The WellSpan Spotlight

Mental health and wellbeing

When the holidays don't feel happy, here's how to cope 

When the holidays don't feel happy, here's how to cope

'Tis the season to be jolly. 

That is, unless you're lonely, grieving, stressed out by work, out of work, part of a chaotic, dysfunctional family, or any one of the many other messy realities that come along with being human. 

You're not alone. 

While the holidays are filled with romantic Hallmark movies and sentimental tunes like "I'll Be Home for Christmas," more than half of survey respondents – 55 percent – said they were experiencing sadness and loneliness during the holidays last year, according to a poll of more than 2,000 Americans taken by ValuePenguin, a consumer research company. 

We often simply have unrealistic viewpoints of others, and unrealistic expectations for ourselves, making it difficult to enjoy holiday moments. 

"The holidays are tough for many people because they can trigger thoughts and feelings related to past conflicts, losses, and traumas. Expectations can be unreasonably high for things to be better or different," said Nicholas Martino, Psy.D., a WellSpan Philhaven psychologist. "With social and other types of media we are flooded with images of 'happy' families having wonderful times. Our lives may seem lacking by comparison."  

For those who are mourning the loss of a loved one, the season can be particularly challenging. 

"It is natural to feel a heightened sense of loss at this time of year for those who are already grieving. This is a season of love and connecting with others, and you are grieving because you have loved and lost that connection," Martino said. "Honor your feelings. Embrace the love that you shared and know that, with time, most people are able to find meaning again in the holidays and ways to connect with the people we have lost."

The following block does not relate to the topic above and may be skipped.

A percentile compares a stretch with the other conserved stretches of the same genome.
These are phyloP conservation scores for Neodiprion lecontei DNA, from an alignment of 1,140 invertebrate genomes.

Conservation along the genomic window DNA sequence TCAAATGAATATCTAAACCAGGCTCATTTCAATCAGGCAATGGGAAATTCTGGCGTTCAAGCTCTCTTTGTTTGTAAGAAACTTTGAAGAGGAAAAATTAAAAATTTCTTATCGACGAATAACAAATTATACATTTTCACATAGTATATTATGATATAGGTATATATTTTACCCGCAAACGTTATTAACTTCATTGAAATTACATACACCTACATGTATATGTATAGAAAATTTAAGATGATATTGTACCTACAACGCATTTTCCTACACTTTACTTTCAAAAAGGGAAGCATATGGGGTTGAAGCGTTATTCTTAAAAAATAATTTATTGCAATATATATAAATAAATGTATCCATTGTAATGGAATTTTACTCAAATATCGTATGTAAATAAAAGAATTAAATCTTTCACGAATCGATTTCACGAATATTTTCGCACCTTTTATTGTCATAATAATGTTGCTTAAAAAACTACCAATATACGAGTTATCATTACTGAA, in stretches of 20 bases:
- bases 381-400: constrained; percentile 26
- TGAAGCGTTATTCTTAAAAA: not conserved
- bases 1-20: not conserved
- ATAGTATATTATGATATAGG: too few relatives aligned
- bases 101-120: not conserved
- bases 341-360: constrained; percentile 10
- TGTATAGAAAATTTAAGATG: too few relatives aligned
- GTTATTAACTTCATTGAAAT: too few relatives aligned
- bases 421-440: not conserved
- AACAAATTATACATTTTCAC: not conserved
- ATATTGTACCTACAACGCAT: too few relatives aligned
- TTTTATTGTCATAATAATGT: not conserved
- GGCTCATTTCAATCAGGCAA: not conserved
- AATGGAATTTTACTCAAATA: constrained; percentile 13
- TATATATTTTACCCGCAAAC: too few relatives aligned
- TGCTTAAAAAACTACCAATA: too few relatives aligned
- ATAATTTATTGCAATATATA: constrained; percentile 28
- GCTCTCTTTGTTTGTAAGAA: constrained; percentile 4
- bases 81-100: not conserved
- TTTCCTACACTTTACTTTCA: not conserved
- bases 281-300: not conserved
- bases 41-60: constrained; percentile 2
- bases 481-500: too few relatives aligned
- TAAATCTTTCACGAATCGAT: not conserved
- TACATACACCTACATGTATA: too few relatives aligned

Along with the losses, past conflicts, and traumas making the holidays difficult, everyday stressors don't go away and, in fact, can be heightened during the holidays. Hectic schedules can mean less sleep, overeating, and excessive drinking. We can be trying harder to please everyone with the right gifts, the right words, and the right amount of time. We might live far away from family or experience conflicting schedules – or just plain conflict – making holiday gatherings difficult. 

Here are some ways to tame the holiday blues, and take better care of yourself this year: 

  • Focus on healthy habits. Eat a balanced diet, get enough rest, and avoid drinking too much. Your mind will feel better if your body is in good shape. 
  • Do for others. This is a great time to find a way to help others in your community. Serve a meal at a shelter. Start a volunteer gig at an animal rescue or food bank. Adopt a needy family for the holidays. Getting outside of yourself can bring joy and a sense of belonging. 
  • Start new traditions if you are missing a loved one. Light a candle. Create a memory box of favorite moments, adding favorite new memories to it every year. 
  • When they zig, you zag. Don't feel compelled to do the traditional activities. Go to the movies. Get takeout food. Load up on puzzles and crafts.
  • Say no when you are feeling overwhelmed. If the season is getting too hectic, it's OK to leave an event early or opt out altogether. Don't push yourself into a punishing schedule.
  • Consider a social media detox. The endless parade of photos of everyone else's cookie bakes, celebrations, carol sings, and other activities on your social media feed can make you feel sad. What you see on social media often is not real life. Take a break from it. 
  • Express your gratitude and put things into perspective. Focus on what is good in your life, your friends, your job, your home, the warm meal you have prepared.
  • Make a list of several things that you enjoy – going out into nature, reading, watching a favorite TV show. "Cope ahead" by planning few of those activities over the holidays.
  • Reach out for help. If you can't shake the blues, and they persist after the holidays, impacting your daily life, find a therapist or a support group. If you are struggling, call WellSpan Philhaven's access number, available 24/7, by calling 800-932-0359. Also, a new national Suicide & Crisis Lifeline is available 24/7 by calling 988.